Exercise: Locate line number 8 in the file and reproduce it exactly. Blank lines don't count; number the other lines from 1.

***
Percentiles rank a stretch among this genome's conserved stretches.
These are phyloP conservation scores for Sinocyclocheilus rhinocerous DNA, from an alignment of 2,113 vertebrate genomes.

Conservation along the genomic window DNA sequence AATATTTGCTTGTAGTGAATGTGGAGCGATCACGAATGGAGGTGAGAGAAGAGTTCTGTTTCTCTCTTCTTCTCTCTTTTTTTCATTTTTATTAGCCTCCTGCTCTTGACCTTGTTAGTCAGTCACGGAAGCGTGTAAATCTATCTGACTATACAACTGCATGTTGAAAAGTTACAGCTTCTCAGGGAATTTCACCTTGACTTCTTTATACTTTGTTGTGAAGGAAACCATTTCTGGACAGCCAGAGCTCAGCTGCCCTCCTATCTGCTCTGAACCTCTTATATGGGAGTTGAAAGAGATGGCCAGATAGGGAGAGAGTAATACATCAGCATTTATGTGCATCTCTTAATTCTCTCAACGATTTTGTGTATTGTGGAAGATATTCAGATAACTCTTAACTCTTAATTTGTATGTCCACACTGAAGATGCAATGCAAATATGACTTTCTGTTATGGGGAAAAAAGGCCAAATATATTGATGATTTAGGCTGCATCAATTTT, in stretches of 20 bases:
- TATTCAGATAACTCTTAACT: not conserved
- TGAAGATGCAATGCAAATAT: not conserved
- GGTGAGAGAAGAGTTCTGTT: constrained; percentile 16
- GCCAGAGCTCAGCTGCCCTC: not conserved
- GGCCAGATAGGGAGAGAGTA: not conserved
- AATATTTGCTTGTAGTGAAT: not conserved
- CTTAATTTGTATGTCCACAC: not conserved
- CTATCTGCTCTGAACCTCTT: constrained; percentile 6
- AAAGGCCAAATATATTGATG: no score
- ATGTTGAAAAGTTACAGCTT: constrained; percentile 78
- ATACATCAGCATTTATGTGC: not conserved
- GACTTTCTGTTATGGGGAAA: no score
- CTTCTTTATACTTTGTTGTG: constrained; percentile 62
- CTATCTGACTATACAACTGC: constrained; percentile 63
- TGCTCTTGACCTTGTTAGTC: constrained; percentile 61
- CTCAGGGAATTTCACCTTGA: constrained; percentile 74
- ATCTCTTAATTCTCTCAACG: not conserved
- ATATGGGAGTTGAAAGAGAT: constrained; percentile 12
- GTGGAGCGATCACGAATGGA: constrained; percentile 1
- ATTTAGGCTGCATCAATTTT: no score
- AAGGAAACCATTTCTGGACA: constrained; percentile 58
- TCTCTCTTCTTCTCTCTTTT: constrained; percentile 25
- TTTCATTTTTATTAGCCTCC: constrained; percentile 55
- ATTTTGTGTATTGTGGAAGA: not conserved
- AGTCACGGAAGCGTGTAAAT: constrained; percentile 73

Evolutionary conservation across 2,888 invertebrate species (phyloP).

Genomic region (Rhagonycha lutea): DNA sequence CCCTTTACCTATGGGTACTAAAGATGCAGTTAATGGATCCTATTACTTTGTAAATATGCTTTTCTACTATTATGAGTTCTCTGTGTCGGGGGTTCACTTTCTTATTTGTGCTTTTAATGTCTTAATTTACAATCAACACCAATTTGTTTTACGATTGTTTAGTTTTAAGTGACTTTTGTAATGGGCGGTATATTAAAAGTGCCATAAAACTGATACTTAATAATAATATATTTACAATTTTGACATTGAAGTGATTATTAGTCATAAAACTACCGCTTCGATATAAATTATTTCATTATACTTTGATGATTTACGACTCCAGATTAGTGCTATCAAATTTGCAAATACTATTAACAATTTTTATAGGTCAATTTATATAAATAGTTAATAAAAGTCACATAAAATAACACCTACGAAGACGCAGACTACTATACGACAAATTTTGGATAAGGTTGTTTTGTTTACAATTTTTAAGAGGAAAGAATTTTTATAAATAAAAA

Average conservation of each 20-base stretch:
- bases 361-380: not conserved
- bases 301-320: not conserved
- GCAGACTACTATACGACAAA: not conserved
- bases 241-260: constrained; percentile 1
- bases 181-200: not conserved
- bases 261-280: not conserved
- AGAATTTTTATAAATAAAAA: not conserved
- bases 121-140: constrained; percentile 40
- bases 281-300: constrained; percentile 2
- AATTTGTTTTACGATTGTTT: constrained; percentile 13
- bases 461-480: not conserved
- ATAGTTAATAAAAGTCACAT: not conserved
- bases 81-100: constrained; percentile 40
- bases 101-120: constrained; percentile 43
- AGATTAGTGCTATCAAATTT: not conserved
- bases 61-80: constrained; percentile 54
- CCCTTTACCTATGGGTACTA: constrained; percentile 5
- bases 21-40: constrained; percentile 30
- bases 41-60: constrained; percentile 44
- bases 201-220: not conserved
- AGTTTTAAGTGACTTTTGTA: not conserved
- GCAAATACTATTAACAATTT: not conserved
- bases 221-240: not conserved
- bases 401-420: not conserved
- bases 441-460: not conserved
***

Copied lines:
- GGCCAGATAGGGAGAGAGTA: not conserved